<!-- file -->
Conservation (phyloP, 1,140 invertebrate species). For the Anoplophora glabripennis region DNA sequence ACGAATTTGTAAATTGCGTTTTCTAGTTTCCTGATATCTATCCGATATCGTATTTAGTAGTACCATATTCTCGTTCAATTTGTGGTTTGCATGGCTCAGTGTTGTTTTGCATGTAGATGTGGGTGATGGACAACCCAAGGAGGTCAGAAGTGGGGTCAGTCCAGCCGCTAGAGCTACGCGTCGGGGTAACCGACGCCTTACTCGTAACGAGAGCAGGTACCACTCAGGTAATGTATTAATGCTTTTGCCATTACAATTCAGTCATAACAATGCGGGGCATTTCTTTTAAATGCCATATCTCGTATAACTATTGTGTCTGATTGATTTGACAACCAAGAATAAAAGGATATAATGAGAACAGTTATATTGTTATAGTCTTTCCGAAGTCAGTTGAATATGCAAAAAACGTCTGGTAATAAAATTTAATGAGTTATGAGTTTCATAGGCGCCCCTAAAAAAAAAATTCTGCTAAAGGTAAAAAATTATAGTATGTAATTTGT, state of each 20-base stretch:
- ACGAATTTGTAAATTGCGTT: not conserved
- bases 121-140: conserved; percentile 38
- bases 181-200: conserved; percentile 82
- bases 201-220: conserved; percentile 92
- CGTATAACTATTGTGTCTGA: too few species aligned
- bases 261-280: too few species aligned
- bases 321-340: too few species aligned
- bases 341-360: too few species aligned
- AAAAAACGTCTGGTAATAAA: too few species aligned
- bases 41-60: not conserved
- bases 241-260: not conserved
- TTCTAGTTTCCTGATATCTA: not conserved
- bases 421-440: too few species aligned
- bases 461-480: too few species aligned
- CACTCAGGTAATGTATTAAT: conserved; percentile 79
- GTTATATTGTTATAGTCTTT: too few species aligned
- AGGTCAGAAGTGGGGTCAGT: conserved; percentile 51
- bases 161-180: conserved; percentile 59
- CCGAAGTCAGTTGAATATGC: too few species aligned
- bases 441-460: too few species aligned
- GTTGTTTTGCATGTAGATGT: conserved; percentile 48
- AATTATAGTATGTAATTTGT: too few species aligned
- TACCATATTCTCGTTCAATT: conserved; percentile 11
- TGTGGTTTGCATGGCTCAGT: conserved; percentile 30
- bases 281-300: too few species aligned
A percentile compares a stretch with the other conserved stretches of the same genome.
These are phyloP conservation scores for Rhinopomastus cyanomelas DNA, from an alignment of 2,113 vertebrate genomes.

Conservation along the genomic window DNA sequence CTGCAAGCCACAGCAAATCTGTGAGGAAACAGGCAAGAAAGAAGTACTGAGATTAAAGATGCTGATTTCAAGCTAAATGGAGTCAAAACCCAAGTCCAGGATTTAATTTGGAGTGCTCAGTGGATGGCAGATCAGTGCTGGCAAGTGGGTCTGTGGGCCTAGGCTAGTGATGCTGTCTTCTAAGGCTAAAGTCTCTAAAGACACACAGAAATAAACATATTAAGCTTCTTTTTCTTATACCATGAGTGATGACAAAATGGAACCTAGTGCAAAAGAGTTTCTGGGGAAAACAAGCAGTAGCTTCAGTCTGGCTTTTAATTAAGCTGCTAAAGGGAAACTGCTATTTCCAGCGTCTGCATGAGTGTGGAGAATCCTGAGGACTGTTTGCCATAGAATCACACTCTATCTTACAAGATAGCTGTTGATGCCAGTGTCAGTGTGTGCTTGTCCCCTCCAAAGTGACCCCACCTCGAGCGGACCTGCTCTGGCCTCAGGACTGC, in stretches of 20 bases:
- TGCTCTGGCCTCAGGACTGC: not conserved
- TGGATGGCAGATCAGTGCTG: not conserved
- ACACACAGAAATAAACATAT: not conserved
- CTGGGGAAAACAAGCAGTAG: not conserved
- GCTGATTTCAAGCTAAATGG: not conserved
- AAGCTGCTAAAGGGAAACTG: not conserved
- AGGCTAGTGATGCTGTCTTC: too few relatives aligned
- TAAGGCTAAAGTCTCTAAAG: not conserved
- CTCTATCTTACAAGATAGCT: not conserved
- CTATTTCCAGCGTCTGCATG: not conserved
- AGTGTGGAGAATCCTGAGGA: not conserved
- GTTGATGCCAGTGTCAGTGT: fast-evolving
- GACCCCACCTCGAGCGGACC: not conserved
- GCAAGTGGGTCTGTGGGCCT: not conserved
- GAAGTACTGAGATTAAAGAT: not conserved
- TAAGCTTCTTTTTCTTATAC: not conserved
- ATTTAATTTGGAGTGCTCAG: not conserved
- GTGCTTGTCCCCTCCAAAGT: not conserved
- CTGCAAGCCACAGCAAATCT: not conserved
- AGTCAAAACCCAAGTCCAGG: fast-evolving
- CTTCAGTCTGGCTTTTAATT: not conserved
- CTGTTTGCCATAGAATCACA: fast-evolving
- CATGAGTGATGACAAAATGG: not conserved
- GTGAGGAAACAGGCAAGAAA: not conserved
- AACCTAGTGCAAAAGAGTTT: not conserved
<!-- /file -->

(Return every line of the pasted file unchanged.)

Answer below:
Conservation (phyloP, 1,140 invertebrate species). For the Anoplophora glabripennis region DNA sequence ACGAATTTGTAAATTGCGTTTTCTAGTTTCCTGATATCTATCCGATATCGTATTTAGTAGTACCATATTCTCGTTCAATTTGTGGTTTGCATGGCTCAGTGTTGTTTTGCATGTAGATGTGGGTGATGGACAACCCAAGGAGGTCAGAAGTGGGGTCAGTCCAGCCGCTAGAGCTACGCGTCGGGGTAACCGACGCCTTACTCGTAACGAGAGCAGGTACCACTCAGGTAATGTATTAATGCTTTTGCCATTACAATTCAGTCATAACAATGCGGGGCATTTCTTTTAAATGCCATATCTCGTATAACTATTGTGTCTGATTGATTTGACAACCAAGAATAAAAGGATATAATGAGAACAGTTATATTGTTATAGTCTTTCCGAAGTCAGTTGAATATGCAAAAAACGTCTGGTAATAAAATTTAATGAGTTATGAGTTTCATAGGCGCCCCTAAAAAAAAAATTCTGCTAAAGGTAAAAAATTATAGTATGTAATTTGT, state of each 20-base stretch:
- ACGAATTTGTAAATTGCGTT: not conserved
- bases 121-140: conserved; percentile 38
- bases 181-200: conserved; percentile 82
- bases 201-220: conserved; percentile 92
- CGTATAACTATTGTGTCTGA: too few species aligned
- bases 261-280: too few species aligned
- bases 321-340: too few species aligned
- bases 341-360: too few species aligned
- AAAAAACGTCTGGTAATAAA: too few species aligned
- bases 41-60: not conserved
- bases 241-260: not conserved
- TTCTAGTTTCCTGATATCTA: not conserved
- bases 421-440: too few species aligned
- bases 461-480: too few species aligned
- CACTCAGGTAATGTATTAAT: conserved; percentile 79
- GTTATATTGTTATAGTCTTT: too few species aligned
- AGGTCAGAAGTGGGGTCAGT: conserved; percentile 51
- bases 161-180: conserved; percentile 59
- CCGAAGTCAGTTGAATATGC: too few species aligned
- bases 441-460: too few species aligned
- GTTGTTTTGCATGTAGATGT: conserved; percentile 48
- AATTATAGTATGTAATTTGT: too few species aligned
- TACCATATTCTCGTTCAATT: conserved; percentile 11
- TGTGGTTTGCATGGCTCAGT: conserved; percentile 30
- bases 281-300: too few species aligned
A percentile compares a stretch with the other conserved stretches of the same genome.
These are phyloP conservation scores for Rhinopomastus cyanomelas DNA, from an alignment of 2,113 vertebrate genomes.

Conservation along the genomic window DNA sequence CTGCAAGCCACAGCAAATCTGTGAGGAAACAGGCAAGAAAGAAGTACTGAGATTAAAGATGCTGATTTCAAGCTAAATGGAGTCAAAACCCAAGTCCAGGATTTAATTTGGAGTGCTCAGTGGATGGCAGATCAGTGCTGGCAAGTGGGTCTGTGGGCCTAGGCTAGTGATGCTGTCTTCTAAGGCTAAAGTCTCTAAAGACACACAGAAATAAACATATTAAGCTTCTTTTTCTTATACCATGAGTGATGACAAAATGGAACCTAGTGCAAAAGAGTTTCTGGGGAAAACAAGCAGTAGCTTCAGTCTGGCTTTTAATTAAGCTGCTAAAGGGAAACTGCTATTTCCAGCGTCTGCATGAGTGTGGAGAATCCTGAGGACTGTTTGCCATAGAATCACACTCTATCTTACAAGATAGCTGTTGATGCCAGTGTCAGTGTGTGCTTGTCCCCTCCAAAGTGACCCCACCTCGAGCGGACCTGCTCTGGCCTCAGGACTGC, in stretches of 20 bases:
- TGCTCTGGCCTCAGGACTGC: not conserved
- TGGATGGCAGATCAGTGCTG: not conserved
- ACACACAGAAATAAACATAT: not conserved
- CTGGGGAAAACAAGCAGTAG: not conserved
- GCTGATTTCAAGCTAAATGG: not conserved
- AAGCTGCTAAAGGGAAACTG: not conserved
- AGGCTAGTGATGCTGTCTTC: too few relatives aligned
- TAAGGCTAAAGTCTCTAAAG: not conserved
- CTCTATCTTACAAGATAGCT: not conserved
- CTATTTCCAGCGTCTGCATG: not conserved
- AGTGTGGAGAATCCTGAGGA: not conserved
- GTTGATGCCAGTGTCAGTGT: fast-evolving
- GACCCCACCTCGAGCGGACC: not conserved
- GCAAGTGGGTCTGTGGGCCT: not conserved
- GAAGTACTGAGATTAAAGAT: not conserved
- TAAGCTTCTTTTTCTTATAC: not conserved
- ATTTAATTTGGAGTGCTCAG: not conserved
- GTGCTTGTCCCCTCCAAAGT: not conserved
- CTGCAAGCCACAGCAAATCT: not conserved
- AGTCAAAACCCAAGTCCAGG: fast-evolving
- CTTCAGTCTGGCTTTTAATT: not conserved
- CTGTTTGCCATAGAATCACA: fast-evolving
- CATGAGTGATGACAAAATGG: not conserved
- GTGAGGAAACAGGCAAGAAA: not conserved
- AACCTAGTGCAAAAGAGTTT: not conserved